Structural Basis of Transciptional Pausing in Bacteria

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Date/Time:Wednesday, 30 Jan 2013 from 3:10 pm to 4:00 pm
Location:Hoover 1213
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Albert Weixlbaumer (The Rockefeller University)

Transcriptional pausing by multi-subunit RNA Polymerases (RNAPs) is a key mechanism for regulating gene expression in both prokaryotes and eukaryotes, and is a prerequisite for transcription termination. Pausing and termination states are thought to arise through a common, elemental pause state that is inhibitory for nucleotide addition. We report three crystal structures of Thermus RNAP elemental paused elongation complexes (ePECs). The structures reveal the same relaxed, open-clamp RNAP conformation in the ePEC that may arise by failure to reestablish DNA contacts during translocation. A kinked bridge-helix sterically blocks the RNAP active site, explaining how this conformation inhibits RNAP catalytic activity. Our results provide a framework for understanding how RNA hairpin formation stabilizes the paused state and how the ePEC intermediate facilitates termination.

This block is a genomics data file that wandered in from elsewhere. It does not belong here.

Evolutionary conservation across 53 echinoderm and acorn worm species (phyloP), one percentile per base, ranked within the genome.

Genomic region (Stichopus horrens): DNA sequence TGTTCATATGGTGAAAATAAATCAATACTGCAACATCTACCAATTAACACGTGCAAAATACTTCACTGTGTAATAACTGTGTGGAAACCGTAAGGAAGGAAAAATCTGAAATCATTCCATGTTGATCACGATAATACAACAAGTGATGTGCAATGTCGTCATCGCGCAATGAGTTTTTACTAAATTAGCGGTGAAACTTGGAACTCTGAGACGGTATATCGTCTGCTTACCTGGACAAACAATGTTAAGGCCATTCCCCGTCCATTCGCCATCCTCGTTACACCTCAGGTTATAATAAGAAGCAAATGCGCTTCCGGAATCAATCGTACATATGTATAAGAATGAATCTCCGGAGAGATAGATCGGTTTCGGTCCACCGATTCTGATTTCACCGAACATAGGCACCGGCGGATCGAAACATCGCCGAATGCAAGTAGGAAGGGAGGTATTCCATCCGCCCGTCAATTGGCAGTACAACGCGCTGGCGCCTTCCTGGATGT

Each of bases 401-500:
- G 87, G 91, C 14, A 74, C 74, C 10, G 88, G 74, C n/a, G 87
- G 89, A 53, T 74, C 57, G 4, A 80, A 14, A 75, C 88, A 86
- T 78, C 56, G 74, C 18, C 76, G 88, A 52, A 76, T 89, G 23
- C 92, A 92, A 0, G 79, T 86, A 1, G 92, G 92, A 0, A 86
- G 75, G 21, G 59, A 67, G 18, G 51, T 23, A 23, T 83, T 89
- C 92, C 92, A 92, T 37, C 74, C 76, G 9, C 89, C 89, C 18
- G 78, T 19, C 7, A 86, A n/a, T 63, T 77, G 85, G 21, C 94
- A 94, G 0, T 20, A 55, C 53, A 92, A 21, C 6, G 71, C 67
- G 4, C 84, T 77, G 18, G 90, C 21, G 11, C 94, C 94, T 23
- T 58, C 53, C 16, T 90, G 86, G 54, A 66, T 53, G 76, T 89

I was born and raised in a small village in Austria. After finishing High School I started my undergraduate education at the University of Vienna where I studied Biology with the main focus on genetics and biochemistry. I did my master thesis in the lab of Prof. Renée Schroeder at the Institute of Microbiology and Genetics at the University of Vienna. I worked in collaboration with the bioinformatics group of Prof. Peter Schuster (also University of Vienna) as well as with Prof. Eric Westhof (IBMC Strasbourg, France) on the thermodynamics of RNA tertiary structure formation.

After receiving my Masters, I went to Cambridge, UK to work as a graduate student in the lab of Dr. Venki Ramakrishnan at the MRC - Laboratory of Molecular Biology at the University of Cambridge, UK. In the Ramakrishnan lab I studied several aspects of protein synthesis by X-ray crystallography including decoding by modified tRNAs, ribosome recycling and termination of translation.

After receiving my PhD in 2008, I moved to New York City to work with Prof. Seth A Darst. In the Darst lab I started a new project in the lab and studied transcriptional pausing by using biochemistry and X-ray crystallography.